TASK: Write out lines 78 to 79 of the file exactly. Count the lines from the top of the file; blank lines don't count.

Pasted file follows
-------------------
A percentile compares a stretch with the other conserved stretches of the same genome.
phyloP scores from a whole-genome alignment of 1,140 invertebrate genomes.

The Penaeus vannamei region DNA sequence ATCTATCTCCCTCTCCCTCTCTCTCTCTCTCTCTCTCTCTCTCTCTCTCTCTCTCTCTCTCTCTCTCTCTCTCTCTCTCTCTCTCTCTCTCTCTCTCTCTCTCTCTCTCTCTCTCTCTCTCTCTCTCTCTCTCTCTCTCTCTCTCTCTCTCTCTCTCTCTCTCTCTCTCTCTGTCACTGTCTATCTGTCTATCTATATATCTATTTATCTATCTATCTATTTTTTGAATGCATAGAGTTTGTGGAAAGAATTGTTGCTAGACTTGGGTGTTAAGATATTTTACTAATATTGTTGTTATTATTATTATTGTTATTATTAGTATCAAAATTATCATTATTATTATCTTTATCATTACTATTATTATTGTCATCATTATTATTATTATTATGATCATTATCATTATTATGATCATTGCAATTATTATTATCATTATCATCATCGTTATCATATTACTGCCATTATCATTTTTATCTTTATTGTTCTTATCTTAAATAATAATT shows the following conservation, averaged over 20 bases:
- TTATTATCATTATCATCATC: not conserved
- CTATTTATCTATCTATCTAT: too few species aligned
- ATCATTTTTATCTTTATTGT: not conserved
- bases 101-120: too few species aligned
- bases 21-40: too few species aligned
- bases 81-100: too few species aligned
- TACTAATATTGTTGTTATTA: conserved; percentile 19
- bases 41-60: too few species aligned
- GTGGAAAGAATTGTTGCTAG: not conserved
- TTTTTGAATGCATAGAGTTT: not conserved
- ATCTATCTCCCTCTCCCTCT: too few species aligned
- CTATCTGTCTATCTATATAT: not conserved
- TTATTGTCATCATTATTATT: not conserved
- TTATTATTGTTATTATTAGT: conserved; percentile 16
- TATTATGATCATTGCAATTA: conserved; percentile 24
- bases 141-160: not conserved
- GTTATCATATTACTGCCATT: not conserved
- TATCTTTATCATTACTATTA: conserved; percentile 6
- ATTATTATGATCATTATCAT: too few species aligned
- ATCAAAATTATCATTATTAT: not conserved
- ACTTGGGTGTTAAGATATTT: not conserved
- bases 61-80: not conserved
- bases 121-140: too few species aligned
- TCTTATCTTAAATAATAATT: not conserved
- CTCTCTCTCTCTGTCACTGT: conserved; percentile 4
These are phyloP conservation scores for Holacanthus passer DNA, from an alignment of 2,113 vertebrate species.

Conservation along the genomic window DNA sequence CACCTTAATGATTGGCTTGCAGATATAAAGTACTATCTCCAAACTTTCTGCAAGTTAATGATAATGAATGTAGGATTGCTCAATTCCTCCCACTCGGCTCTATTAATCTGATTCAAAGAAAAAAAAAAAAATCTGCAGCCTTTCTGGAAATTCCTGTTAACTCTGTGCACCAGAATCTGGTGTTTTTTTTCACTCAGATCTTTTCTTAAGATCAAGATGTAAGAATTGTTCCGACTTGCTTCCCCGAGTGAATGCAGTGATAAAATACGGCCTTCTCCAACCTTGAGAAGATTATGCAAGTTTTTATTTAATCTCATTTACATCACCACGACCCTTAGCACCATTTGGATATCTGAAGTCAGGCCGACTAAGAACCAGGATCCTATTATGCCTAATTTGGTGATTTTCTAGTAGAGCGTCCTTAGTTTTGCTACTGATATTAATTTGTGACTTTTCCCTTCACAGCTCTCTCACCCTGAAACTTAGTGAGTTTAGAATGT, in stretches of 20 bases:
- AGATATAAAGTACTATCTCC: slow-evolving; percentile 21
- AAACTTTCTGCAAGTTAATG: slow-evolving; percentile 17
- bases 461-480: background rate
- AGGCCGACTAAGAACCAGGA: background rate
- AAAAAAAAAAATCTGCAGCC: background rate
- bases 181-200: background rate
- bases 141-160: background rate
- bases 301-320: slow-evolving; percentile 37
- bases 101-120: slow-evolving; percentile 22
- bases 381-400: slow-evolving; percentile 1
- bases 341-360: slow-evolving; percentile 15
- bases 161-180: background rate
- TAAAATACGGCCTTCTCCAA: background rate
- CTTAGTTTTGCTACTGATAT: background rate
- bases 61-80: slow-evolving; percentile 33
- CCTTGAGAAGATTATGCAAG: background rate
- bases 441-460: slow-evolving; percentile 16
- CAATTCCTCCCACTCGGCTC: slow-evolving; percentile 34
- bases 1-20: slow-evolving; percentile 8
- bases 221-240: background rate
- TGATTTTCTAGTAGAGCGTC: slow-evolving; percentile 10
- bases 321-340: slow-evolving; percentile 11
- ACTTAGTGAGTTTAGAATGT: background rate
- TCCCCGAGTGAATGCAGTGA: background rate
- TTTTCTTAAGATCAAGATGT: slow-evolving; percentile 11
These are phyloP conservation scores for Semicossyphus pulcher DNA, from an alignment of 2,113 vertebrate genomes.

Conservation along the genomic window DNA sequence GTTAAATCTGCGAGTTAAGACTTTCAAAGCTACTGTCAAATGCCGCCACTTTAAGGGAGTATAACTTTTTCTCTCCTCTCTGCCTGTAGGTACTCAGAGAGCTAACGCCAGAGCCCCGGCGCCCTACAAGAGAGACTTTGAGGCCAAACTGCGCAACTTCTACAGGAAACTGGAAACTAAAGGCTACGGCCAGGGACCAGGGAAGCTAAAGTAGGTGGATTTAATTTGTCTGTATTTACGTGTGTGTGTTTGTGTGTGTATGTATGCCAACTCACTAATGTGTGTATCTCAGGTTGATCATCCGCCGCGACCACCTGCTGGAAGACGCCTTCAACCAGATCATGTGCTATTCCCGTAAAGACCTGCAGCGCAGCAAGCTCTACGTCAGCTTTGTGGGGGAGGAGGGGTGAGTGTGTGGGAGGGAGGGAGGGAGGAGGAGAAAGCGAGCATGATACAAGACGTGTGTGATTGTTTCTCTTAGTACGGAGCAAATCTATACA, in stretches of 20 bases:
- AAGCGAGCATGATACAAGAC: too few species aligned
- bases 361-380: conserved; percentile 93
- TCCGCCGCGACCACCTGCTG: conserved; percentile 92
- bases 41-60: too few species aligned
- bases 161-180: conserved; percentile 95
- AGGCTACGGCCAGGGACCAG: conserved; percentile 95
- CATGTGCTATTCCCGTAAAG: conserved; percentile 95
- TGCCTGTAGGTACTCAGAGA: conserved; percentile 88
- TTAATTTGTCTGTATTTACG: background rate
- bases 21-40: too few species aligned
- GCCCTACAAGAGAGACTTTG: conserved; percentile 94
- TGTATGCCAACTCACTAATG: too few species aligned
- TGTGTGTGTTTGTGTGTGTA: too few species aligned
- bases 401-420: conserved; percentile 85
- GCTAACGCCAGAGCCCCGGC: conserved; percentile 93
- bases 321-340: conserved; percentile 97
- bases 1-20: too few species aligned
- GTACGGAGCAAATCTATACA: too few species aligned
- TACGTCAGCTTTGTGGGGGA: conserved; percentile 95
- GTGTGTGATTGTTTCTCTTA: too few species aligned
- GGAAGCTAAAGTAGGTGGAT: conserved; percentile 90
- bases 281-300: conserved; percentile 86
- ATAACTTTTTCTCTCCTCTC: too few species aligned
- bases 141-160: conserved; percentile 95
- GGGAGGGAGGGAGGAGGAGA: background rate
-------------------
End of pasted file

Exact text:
- GGAAGCTAAAGTAGGTGGAT: conserved; percentile 90
- bases 281-300: conserved; percentile 86